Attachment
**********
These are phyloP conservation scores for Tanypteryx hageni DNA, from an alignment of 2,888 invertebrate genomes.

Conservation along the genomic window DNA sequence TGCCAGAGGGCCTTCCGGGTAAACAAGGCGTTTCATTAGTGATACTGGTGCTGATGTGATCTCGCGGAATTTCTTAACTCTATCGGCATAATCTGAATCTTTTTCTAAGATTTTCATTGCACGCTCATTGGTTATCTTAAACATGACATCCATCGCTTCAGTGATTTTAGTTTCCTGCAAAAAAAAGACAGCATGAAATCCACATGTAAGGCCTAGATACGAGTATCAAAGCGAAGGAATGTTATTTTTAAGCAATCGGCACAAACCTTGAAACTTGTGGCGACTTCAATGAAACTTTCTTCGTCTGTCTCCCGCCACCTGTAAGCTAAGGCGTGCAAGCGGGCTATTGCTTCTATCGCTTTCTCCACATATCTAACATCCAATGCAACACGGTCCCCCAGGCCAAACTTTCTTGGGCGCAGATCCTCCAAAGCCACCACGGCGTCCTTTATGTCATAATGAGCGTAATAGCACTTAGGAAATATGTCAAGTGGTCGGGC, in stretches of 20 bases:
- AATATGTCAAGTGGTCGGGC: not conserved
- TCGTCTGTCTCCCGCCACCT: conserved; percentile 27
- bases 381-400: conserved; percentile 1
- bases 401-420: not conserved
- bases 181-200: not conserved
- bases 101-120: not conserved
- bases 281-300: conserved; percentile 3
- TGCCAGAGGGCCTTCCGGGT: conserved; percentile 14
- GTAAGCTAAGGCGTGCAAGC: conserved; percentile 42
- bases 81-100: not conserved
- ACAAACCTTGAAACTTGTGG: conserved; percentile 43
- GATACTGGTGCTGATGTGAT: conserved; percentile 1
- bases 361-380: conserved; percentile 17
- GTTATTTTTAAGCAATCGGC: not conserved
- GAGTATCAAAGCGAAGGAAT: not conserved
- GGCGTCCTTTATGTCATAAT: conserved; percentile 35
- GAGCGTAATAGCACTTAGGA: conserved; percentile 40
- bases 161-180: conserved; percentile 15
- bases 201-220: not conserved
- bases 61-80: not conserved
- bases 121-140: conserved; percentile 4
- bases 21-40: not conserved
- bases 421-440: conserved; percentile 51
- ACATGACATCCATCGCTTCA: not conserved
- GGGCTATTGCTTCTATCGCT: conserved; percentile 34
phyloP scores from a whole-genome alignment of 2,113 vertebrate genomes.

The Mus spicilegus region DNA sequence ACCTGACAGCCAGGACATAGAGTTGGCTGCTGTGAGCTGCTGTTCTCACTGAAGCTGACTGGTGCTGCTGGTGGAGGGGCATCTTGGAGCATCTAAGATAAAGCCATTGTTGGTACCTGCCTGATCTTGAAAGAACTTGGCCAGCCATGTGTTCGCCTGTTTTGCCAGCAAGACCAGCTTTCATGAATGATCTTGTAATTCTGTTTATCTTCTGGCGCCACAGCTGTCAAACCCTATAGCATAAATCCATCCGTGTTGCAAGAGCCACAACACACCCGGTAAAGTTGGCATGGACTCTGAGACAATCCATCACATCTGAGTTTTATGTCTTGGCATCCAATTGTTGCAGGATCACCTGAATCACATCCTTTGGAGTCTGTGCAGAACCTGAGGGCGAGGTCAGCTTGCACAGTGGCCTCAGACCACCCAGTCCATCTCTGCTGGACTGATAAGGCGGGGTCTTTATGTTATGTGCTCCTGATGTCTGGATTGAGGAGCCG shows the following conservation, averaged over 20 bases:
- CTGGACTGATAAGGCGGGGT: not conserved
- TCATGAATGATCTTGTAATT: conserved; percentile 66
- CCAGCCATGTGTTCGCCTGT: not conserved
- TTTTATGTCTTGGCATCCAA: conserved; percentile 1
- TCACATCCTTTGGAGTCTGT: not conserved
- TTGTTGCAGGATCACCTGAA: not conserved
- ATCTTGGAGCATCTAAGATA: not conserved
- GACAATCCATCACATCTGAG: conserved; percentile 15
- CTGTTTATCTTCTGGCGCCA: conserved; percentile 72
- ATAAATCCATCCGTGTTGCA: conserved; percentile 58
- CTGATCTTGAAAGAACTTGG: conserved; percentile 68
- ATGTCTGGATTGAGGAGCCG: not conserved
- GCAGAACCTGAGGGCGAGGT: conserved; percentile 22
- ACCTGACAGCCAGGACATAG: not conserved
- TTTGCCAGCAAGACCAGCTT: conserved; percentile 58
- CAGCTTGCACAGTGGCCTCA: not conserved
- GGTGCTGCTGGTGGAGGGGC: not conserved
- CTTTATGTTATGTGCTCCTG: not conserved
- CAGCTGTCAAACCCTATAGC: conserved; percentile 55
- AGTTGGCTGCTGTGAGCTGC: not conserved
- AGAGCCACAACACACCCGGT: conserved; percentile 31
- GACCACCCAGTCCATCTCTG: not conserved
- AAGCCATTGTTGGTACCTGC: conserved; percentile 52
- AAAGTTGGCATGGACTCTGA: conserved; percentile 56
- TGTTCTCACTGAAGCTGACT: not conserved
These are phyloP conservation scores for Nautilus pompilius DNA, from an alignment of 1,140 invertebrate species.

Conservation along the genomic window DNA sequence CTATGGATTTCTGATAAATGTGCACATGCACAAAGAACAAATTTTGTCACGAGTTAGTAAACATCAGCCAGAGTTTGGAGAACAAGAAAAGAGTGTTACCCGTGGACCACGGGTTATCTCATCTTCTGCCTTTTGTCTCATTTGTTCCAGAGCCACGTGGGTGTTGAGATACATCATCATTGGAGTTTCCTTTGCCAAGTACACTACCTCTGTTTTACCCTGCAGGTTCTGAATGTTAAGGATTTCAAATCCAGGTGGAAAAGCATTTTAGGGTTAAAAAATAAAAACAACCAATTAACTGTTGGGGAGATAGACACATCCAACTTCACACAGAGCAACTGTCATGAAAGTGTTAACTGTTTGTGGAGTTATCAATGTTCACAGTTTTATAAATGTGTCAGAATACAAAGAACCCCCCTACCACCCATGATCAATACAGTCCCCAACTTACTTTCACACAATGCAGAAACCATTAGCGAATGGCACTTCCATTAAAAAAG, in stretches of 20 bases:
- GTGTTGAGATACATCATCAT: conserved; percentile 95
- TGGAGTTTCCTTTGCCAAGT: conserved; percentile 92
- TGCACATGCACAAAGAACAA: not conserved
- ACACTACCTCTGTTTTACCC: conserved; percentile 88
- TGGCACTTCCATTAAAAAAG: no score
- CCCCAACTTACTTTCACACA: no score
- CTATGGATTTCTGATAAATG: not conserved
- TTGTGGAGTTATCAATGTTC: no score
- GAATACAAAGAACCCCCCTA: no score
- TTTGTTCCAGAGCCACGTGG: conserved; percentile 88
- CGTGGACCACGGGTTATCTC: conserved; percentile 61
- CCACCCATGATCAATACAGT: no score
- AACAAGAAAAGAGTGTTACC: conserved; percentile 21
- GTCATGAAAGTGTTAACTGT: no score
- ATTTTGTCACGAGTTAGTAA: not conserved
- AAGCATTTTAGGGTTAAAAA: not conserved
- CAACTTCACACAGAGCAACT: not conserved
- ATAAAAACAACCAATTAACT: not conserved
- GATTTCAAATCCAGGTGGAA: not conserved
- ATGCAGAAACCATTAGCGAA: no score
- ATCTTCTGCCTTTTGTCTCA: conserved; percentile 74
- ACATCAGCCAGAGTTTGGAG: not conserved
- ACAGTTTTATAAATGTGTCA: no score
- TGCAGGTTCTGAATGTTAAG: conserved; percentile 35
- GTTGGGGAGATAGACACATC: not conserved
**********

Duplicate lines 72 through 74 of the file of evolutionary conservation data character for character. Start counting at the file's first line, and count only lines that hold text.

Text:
- AAGCATTTTAGGGTTAAAAA: not conserved
- CAACTTCACACAGAGCAACT: not conserved
- ATAAAAACAACCAATTAACT: not conserved